generative AI, GenAI, AI regulation

A survey of 224 senior-level IT leaders in the U.S. and Europe, that work for organizations with at least 1,000 employees and at least $100 million in annual revenue, published this week finds the percentage of IT budgets allocated to generative artificial intelligence (AI) projects will triple by 2025.

Conducted by the research firm ISG on behalf of Glean, a provider of an enterprise search platform infused with AI, the survey finds generative AI projects consumed an average of 1.5% of IT budgets in 2023, and are expected to rise to 2.7% in 2024, and 4.3% in 2025. Among organizations with more than $5 billion in revenue, more than a quarter (26%) said they plan to invest more than 10% of their IT budget in generative AI in 2025.

However, more than half of respondents (52%) said generative AI initiatives will also pull budgets away from other IT projects, but an equal percentage disagreed with the notion that generative AI is a distraction from more important IT activities.

Only 8% of leaders surveyed said that their biggest concern about implementing generative AI was that the capabilities were changing too fast for them to be able to invest yet. Instead, their biggest concern is around a lack of expertise in generative AI in their organization.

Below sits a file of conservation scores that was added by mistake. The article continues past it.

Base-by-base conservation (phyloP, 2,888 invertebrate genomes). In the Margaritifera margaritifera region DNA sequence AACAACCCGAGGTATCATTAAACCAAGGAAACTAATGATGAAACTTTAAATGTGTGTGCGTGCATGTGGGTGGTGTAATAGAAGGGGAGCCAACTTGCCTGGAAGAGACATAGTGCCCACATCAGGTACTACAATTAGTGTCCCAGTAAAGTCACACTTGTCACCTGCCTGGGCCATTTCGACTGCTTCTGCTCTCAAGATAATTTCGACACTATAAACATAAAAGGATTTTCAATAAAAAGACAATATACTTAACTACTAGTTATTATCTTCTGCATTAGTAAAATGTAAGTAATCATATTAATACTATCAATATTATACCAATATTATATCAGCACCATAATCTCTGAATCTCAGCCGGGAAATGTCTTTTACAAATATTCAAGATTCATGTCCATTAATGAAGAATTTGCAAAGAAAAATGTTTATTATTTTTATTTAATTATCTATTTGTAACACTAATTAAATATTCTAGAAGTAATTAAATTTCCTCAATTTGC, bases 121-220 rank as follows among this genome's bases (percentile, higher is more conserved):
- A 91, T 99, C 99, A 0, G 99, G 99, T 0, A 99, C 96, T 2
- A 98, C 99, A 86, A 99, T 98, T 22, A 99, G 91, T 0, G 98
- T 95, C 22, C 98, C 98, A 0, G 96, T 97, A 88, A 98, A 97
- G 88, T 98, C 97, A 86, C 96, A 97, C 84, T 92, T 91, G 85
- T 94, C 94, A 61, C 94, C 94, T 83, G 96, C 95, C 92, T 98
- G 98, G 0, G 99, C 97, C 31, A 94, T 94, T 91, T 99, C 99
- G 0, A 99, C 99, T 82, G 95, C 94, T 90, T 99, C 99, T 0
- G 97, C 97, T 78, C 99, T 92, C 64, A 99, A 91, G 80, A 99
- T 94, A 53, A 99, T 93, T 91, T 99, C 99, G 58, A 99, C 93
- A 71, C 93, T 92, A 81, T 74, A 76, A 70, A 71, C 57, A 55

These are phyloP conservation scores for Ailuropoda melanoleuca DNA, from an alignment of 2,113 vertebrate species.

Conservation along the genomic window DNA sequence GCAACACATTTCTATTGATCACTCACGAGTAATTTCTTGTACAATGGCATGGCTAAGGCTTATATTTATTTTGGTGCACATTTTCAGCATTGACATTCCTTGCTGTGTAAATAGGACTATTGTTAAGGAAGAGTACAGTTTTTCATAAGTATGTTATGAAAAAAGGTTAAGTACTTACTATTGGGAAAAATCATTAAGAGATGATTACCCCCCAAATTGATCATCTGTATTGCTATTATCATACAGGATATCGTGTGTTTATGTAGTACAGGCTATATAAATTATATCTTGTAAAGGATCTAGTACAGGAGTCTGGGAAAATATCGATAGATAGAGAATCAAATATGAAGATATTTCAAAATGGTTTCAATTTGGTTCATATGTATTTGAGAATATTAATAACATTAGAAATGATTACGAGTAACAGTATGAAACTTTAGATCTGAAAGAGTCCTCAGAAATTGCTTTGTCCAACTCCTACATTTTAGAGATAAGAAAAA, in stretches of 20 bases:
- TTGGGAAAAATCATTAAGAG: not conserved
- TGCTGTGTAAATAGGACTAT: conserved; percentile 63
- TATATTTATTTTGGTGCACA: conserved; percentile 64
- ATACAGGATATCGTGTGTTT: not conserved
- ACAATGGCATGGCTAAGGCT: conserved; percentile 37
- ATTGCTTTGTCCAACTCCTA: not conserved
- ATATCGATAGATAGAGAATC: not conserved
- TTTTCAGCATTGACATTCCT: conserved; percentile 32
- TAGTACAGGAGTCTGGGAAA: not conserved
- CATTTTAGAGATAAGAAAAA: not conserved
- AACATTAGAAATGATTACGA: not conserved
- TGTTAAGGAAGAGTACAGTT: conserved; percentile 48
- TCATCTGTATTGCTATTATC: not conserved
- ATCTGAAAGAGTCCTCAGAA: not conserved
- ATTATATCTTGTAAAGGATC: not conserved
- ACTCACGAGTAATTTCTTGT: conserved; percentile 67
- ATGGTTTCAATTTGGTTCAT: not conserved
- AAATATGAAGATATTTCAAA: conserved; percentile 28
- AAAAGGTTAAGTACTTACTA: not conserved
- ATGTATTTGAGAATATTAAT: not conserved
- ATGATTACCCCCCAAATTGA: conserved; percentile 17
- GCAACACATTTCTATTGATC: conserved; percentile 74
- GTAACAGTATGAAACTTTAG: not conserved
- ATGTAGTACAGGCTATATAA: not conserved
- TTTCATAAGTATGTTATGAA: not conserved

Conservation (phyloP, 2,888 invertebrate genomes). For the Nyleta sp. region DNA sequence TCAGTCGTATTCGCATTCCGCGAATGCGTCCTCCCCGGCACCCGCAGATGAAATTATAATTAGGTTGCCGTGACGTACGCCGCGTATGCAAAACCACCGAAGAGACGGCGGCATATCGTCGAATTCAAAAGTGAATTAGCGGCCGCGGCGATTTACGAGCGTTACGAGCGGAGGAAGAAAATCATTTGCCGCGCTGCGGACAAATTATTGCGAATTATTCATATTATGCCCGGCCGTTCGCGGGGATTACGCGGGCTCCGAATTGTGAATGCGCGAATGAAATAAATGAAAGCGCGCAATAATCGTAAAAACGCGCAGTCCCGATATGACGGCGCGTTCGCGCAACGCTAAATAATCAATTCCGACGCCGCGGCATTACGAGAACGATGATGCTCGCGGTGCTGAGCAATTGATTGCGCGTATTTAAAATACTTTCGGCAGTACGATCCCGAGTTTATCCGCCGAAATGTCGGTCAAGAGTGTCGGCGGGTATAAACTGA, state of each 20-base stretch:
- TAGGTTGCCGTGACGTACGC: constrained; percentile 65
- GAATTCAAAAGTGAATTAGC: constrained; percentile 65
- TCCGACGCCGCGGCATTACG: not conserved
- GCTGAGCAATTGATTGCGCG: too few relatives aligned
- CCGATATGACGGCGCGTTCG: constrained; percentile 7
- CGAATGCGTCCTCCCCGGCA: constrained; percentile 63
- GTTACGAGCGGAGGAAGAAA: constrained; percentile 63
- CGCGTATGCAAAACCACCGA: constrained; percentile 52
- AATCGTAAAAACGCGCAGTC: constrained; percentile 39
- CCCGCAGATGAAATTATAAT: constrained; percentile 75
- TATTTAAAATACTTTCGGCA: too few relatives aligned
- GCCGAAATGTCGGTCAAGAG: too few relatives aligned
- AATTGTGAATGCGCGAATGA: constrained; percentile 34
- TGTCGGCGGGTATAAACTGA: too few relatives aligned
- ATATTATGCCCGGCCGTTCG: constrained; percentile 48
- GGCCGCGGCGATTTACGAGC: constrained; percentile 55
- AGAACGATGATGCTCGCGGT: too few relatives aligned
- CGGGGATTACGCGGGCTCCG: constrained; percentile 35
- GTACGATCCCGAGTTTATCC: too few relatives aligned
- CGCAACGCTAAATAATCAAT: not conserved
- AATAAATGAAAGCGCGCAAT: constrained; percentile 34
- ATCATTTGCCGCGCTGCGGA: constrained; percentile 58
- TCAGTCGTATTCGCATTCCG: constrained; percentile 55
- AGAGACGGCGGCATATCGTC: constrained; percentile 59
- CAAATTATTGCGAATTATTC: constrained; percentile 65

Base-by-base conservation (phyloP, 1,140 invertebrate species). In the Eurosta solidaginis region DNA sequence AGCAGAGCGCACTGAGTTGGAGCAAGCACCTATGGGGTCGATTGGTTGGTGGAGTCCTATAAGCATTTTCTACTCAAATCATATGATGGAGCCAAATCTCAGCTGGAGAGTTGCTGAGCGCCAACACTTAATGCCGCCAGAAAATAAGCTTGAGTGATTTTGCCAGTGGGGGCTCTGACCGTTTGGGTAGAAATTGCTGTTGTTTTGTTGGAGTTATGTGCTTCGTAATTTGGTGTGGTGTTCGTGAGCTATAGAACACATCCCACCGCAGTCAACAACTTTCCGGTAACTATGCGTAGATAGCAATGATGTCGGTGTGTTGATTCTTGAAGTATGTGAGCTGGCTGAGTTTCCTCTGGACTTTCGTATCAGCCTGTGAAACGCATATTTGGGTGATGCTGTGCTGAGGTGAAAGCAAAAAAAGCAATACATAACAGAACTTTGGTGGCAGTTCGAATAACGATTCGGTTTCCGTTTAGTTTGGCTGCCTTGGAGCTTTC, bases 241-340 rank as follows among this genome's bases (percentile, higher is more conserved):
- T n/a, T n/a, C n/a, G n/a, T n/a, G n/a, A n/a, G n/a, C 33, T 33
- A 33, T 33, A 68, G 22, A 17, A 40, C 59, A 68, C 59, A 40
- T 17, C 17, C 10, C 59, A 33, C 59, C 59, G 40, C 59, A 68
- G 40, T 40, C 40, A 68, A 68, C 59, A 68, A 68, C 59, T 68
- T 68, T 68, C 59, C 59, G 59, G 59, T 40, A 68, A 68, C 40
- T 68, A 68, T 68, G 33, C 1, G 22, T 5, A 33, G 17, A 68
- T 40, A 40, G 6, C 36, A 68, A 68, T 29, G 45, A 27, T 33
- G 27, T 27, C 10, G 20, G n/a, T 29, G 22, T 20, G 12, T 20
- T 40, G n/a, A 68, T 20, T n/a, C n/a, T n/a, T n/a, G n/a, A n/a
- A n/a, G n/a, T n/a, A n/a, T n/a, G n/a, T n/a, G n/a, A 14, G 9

There will, of course, be significant additional spending on generative AI initiatives by various lines of business within organizations but the survey makes it clear IT leaders are going to be at the forefront of many generative AI initiatives. In fact, the survey finds nearly three-quarters of respondents (73%) said generative AI tools not vetted by IT departments are a threat to the business. Well over half (57%) acknowledged employees are using generative AI tools that have not been vetted. More than half (51%) said it may be better to slow down adoption rather than risk negative consequences.

Overall, nearly half of respondents (47%) of survey respondents said they believe they’re ahead of their competitors in their organization’s use of generative AI. Of those, 16% strongly believe that they’re ahead. A total of 22% said they are not ahead of rival organizations.

Well over a quarter (28%) also said they are already generating positive returns on investment (ROI) from generative AI initiatives. Another 31% said they believe they’re generating positive ROI, but don’t have hard data to support that claim. Only 17% said they are not generating positive ROI yet, but they expect they will in the next year. A total of 6% said they don’t expect to generate positive ROI in the next year, while 17% said it’s too early to tell. Employee productivity was cited as the number one metric (57%) being used to evaluate ROI and 78% said generative AI will be critical for productivity.

The survey also indicates that generative AI is rapidly becoming table stakes for organizations to remain competitive, says Glean CEO Arvind Jain. “Organizations need to invest now,” he says.

The challenge, as always, isn’t so much mastering the technology but rather identifying where to apply AI in a way that has the most meaningful impact for the business.